Two days ago I watched and listened as a Today producer reviewed 15 pitches out loud, one after the other, rapid-fire. It was the closest I’ll ever get to reading the mind of a top-tier influencer.

And I wasn’t the only one – my Inner Circle members witnessed it, too. She was generous enough to join me for our monthly Master Class so we could hear pitching tips straight from the source.

And the members delivered – she requested more information about five of the pitches! That’s an incredible ratio for such a hard-to-reach outlet.

After a month of arranging and preparing for the experience, here’s my primary takeaway:

Successful top-tier media pitching is all about developing deep empathy for the individual influencer you’re targeting.

Before the program, I sorted through the pitches the members had submitted for her consideration. In a way, I was acting as a proxy for her, seeking to identify the ones that had the best chance at success, and put them in the right order. I had interviewed her twice by phone and carefully watched a couple episodes of her show so that I would know what to look for.

Obviously, I have a lot of experience with media relations – I review members’ pitches every month during our pitch review sessions. But reading these pitches – as a stand-in for her – crystallized my thinking in a way that had never happened before. It was way easier to sift and sort the winners and to spot the elements that deserved emphasis and those that needed to be cut.

By the end of the live class, I felt like I was coming very close to being able to “impersonate a Today producer.” Not just to share her evaluation of newsworthiness – but to understand what it’s like to BE her. A real person, with an apartment in NYC, a looming election to cover, demanding bosses and a job that’s sometimes exhilarating and other times exhausting.

My lesson learned: Don’t merely customize your pitch. Empathize your pitch.

Think of the human being you’re sending it to. Pull up his/her photo on LinkedIn. Watch, listen, or read their content. Wonder what their day has been like. Consider the relationship they feel with their audience – and how protective they are of that. And only then start using your keyboard as a paintbrush to create a picture in their mind of the idea that will thrill their audiences and make their lives easier.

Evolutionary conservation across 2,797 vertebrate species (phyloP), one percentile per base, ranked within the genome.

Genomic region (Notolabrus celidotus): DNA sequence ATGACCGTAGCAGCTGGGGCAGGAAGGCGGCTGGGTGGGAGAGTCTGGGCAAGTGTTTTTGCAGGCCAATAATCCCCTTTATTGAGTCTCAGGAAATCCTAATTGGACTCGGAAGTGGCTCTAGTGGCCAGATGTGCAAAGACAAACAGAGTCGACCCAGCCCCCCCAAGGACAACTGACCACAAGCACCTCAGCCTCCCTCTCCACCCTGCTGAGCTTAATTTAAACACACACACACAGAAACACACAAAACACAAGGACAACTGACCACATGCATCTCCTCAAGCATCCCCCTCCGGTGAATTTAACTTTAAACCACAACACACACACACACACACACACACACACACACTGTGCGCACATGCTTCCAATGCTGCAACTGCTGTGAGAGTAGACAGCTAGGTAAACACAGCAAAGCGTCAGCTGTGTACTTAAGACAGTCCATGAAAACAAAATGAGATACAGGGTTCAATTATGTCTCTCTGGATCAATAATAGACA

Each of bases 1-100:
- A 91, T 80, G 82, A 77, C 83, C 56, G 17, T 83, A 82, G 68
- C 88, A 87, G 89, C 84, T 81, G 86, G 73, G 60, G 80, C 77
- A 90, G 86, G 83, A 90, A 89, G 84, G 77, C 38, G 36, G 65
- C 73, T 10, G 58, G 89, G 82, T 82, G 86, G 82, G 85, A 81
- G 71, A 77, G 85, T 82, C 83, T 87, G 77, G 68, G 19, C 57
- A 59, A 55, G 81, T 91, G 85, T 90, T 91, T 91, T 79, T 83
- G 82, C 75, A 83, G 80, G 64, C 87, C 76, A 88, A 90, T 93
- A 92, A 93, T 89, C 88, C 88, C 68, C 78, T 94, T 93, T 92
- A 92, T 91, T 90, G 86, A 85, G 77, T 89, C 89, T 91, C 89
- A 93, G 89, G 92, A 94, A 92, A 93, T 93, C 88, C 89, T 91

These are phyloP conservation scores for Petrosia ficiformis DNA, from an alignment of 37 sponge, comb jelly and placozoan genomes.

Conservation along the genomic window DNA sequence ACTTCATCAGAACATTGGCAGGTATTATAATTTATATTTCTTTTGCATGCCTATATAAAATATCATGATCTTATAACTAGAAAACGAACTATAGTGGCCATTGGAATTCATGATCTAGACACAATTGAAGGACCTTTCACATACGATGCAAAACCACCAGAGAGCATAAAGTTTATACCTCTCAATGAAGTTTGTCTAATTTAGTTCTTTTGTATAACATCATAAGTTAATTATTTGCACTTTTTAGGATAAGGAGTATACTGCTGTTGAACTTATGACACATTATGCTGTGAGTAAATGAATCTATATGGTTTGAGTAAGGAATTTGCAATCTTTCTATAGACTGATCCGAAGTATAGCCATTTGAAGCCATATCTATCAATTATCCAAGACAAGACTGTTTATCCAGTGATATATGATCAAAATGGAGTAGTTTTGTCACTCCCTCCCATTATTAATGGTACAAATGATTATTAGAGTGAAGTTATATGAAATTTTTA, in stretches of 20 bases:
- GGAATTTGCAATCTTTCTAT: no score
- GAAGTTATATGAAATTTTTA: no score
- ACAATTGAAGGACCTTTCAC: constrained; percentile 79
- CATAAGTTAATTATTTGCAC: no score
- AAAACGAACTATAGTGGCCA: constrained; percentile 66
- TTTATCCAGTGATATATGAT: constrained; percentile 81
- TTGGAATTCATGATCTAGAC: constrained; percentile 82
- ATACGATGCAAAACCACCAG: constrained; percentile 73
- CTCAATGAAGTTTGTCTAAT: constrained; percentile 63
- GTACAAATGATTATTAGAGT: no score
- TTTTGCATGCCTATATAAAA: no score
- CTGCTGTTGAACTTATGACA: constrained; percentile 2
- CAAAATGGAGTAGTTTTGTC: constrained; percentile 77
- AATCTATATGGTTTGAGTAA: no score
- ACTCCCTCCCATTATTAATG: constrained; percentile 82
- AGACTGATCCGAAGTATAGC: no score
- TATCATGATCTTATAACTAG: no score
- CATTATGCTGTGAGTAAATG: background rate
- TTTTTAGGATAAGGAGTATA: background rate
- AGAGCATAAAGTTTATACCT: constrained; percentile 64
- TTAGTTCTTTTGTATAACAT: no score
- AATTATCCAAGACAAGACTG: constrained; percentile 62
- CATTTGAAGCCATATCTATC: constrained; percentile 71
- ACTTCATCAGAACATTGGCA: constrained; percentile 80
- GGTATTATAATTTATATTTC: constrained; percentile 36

Or you can keep copying and pasting the same pitch to multiple people and getting nowhere :).

 

P.S. We’re accepting new Inner Circle members in two weeks – the recording of this session with the Today producer will be available for those who join. If you signed up for Preview Pass, you’ll get early notification and a head start to secure one of the limited number of slots. If you didn’t sign up, you’ll have a shorter window to secure any slots that remain, so watch your email closely.

No, I’m not providing details on how to change careers and become a prestigious Today show producer. But after working with one for my most recent Inner Circle webinar, I’ve got some new insights on how you can mentally become one to improve your pitches.

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The success loop

This week I spoke at the PRSA International Conference for the twelfth time (I started when I was 15 ;).

Apparently, I weirded out some of the regulars, who are used to me talking solely about tactical ways to get more pitches to land.

But I also talked about how to use those results to boost your career.

Getting the placements is just the beginning. And that’s certainly a skill to develop and refine over time. You can do better than most if that’s the only thing you ever master.

But you can take things to an entirely new level if you master the SECOND part of the success equation. That part is the quantification and the communication of the value your placements create.

I mentioned this a few weeks ago in relation to my Pitching Course I launched. But today, I want to zoom in on a very specific part of this. (If you’re completely ignoring this part of your PR universe, consider this a gentle reminder. It’s a BIG opportunity.)

Here’s the reality of the situation:

Most everyone you are surrounded by at your job or in your client work really has no concept of what it means to be a PR pro. They just don’t get it. To be blunt, they probably never will.

They don’t get what you do. They don’t get what goes into it. And they certainly haven’t thought through exactly what they get because of what you do.

So that leaves you with a choice:

You can either complain about this reality or you can turn it into an opportunity.

How?

By completing what I call the “success loop.”

The first part of the loop is getting the placement. The second part of the loop is making sure the true value of that placement is perceived by the people that matter.

When you get both parts right, it creates this “loop” where more and better results come more often, with less effort.

With all of the skills you need to become what I call a Media Relations Master, you have a choice about the speed at which you develop them.

The more quickly you do it, the more benefit you will reap.

This might sound obvious. But have you given this conscious and deliberate thought?

How successful do you want to be? How quickly do you want to achieve that success?

There’s no “right” answer, there’s only a right answer for you.

One more thing…

The next enrollment window for the Inner Circle opens in mid-November. If you’re not already on the Preview Pass, consider this your final reminder to get on it now, so you get the information you need before enrollment opens.